Kirstjen Nielsen testimony: DHS Secretary could not explain difference between dog cages and detention areas for migrant childrenDepartment of Homeland Security (DHS) Secretary Kirstjen Nielsen struggled to answer questions from House Democrats about her role in implementing the Trump administration’s strict immigration policy and the subsequent family separation during her first hearing. At one point during Wednesday’s testimony, Ms Nielsen denied that migrant children separated from their families at the border were held in cages. “Sir, they are not cages, they are areas of the border facility that are carved out for the safety and protection of those who remain there while they’re being processed,” she responded during a tense exchange with House Homeland Security Committee Chair Bennie Thompson.



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Roger Stone Ordered to Explain Instagram Photo of Judge With Crosshairs Symbol

Roger Stone Ordered to Explain Instagram Photo of Judge With Crosshairs SymbolU.S. District Judge Amy Berman Jackson ordered Stone to explain at a Feb. 21 hearing in Washington why the post didn’t violate a limited gag order barring him from saying anything that might bias potential jurors in an upcoming trial. In a comment underneath it, Stone attacked what he called an “upcoming show trial” before an “Obama appointed judge,” and solicited donations for his legal defense fund. Read More: Who Framed Roger Stone?



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Moscow demands U.S. explain charges against Russian Trump Tower lawyer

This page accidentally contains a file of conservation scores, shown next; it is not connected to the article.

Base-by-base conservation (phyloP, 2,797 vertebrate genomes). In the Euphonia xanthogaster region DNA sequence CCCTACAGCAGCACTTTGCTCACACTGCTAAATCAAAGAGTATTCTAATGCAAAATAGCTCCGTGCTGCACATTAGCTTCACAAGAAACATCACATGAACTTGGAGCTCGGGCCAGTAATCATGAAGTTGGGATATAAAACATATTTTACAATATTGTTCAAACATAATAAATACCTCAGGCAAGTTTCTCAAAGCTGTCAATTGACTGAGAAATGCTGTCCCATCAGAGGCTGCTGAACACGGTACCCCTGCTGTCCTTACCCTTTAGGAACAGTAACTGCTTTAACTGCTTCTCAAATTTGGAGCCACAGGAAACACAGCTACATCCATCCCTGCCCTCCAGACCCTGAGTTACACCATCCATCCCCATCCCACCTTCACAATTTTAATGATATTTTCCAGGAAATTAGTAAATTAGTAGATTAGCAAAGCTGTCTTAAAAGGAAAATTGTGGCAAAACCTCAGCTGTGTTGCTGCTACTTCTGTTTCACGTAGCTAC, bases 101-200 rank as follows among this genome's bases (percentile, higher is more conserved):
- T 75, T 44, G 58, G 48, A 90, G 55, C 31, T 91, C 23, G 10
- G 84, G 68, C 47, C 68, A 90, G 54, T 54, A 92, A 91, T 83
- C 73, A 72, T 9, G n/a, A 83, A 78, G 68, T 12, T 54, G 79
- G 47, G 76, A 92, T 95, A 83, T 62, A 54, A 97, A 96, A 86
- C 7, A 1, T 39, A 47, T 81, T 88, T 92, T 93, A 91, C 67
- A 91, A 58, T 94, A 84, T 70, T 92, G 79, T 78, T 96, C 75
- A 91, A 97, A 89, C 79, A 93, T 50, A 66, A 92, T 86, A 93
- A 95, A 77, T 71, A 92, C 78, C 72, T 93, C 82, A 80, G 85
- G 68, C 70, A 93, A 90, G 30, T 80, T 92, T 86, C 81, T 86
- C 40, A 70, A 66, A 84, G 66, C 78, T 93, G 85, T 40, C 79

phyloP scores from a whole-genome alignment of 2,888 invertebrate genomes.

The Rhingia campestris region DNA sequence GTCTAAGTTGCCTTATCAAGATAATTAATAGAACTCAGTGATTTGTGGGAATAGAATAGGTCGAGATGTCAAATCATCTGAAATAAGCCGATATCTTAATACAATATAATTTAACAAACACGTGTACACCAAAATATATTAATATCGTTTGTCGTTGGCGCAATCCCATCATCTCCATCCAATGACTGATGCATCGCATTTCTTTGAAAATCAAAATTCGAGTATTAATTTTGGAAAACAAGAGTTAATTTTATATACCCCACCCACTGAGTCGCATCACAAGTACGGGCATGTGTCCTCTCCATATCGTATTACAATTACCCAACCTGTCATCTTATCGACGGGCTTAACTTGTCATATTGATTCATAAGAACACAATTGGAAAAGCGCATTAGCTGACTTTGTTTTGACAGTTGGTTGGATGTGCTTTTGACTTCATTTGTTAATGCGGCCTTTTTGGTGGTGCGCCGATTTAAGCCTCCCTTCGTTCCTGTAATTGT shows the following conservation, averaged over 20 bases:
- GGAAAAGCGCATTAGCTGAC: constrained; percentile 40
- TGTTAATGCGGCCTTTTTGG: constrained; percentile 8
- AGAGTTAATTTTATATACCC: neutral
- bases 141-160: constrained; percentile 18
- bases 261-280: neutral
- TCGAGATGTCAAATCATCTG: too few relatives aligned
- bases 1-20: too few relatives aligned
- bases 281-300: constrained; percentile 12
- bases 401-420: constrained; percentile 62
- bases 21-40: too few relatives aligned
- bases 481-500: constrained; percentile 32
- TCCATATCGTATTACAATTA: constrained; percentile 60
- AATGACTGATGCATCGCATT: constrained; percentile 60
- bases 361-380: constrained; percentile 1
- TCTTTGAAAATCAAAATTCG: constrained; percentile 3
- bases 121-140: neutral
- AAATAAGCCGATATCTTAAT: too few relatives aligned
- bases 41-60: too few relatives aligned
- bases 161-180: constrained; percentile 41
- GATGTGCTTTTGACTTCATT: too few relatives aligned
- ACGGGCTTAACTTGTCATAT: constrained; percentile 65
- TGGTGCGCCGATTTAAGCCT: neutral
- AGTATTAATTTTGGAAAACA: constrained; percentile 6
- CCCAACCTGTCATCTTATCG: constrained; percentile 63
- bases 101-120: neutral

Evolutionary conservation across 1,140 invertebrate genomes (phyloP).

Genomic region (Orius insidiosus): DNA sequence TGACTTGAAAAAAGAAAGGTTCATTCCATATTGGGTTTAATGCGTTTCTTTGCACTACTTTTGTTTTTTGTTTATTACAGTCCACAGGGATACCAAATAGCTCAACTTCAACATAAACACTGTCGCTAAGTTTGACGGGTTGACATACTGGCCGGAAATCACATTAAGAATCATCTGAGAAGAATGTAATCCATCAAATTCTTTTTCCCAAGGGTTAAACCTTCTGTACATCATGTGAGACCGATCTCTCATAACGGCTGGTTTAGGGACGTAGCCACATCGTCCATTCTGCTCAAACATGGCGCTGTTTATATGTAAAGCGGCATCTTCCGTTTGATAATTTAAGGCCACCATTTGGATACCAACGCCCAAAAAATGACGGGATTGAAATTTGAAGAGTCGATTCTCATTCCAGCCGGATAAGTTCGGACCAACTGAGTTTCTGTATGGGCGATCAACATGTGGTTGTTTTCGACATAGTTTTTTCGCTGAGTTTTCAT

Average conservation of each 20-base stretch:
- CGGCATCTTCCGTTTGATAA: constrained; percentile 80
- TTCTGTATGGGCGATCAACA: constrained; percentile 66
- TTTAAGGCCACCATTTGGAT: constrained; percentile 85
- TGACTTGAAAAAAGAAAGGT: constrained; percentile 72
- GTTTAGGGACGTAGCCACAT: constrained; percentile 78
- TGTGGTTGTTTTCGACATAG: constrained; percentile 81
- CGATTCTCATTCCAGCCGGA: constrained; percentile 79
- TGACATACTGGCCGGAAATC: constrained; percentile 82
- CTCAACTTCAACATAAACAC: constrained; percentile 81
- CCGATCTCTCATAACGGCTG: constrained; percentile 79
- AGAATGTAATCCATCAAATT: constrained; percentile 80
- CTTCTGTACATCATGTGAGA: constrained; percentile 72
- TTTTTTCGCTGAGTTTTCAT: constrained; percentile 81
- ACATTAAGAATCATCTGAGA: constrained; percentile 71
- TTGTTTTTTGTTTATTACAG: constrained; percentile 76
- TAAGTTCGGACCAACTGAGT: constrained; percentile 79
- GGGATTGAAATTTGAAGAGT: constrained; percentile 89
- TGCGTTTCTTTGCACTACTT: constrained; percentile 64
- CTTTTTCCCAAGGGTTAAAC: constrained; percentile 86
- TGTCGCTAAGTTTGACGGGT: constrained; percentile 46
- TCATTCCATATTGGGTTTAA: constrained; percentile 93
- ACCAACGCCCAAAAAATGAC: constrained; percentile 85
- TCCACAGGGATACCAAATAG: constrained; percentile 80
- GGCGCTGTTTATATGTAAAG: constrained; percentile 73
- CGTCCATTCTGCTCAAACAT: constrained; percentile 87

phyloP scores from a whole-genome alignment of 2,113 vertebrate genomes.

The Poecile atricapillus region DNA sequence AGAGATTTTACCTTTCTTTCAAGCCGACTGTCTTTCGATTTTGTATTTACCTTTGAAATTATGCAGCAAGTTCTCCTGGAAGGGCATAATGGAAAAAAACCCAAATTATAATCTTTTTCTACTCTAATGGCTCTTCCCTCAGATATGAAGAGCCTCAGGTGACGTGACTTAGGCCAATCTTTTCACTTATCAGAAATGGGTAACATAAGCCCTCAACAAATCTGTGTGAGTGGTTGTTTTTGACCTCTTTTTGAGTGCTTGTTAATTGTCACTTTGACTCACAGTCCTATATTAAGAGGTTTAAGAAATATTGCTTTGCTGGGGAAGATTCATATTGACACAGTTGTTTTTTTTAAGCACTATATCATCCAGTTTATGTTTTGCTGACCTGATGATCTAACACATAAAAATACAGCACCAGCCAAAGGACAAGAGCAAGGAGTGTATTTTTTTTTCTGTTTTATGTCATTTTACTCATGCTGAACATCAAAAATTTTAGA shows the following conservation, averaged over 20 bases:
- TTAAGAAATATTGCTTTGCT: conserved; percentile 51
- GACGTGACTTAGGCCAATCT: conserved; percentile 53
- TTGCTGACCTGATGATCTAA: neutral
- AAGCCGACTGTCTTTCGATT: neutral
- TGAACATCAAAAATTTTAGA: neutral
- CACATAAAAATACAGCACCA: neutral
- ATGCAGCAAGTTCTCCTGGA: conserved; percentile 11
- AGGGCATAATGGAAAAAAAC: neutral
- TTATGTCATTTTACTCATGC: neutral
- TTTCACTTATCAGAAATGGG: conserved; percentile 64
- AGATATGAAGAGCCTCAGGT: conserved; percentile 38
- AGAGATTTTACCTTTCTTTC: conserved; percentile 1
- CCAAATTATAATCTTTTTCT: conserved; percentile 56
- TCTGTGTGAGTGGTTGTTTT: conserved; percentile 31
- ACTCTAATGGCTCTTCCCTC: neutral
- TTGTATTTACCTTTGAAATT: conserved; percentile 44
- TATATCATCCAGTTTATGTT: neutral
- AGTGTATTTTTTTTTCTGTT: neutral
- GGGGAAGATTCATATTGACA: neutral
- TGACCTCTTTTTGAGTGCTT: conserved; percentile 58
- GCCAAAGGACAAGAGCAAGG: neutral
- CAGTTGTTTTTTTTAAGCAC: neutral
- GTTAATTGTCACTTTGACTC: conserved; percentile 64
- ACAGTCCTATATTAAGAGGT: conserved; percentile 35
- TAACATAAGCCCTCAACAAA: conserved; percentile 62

Moscow demands U.S. explain charges against Russian Trump Tower lawyerRussia on Friday demanded an explanation from the United States about charges brought against a Russian lawyer who attended a June 2016 meeting at Trump Tower who was this week charged in a separate case. Natalia Veselnitskaya, who represented Russian defendants in a money laundering case settled in 2017, has been charged with obstructing justice in that case for submitting a declaration that she falsely represented came from the Russian government independently, U.S. prosecutors said on Tuesday. Speaking at a weekly news conference, Russian Foreign Ministry spokeswoman Maria Zakharova said it had become a habit in the United States to open criminal against Russians based on vague claims.



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U.S. demands Russia explain American's detention on spying charges

U.S. demands Russia explain American's detention on spying chargesU.S. Ambassador to Russia Jon Huntsman visited the detained man, Paul Whelan, at a detention facility in Moscow and spoke by phone with his family, the State Department said. The United States had expressed concern through diplomatic channels over delayed access to Whelan, who was detained on Friday, a department spokesman said in a statement. Russia’s FSB state security service opened a criminal case against Whelan but it gave no details of his suspected espionage activities.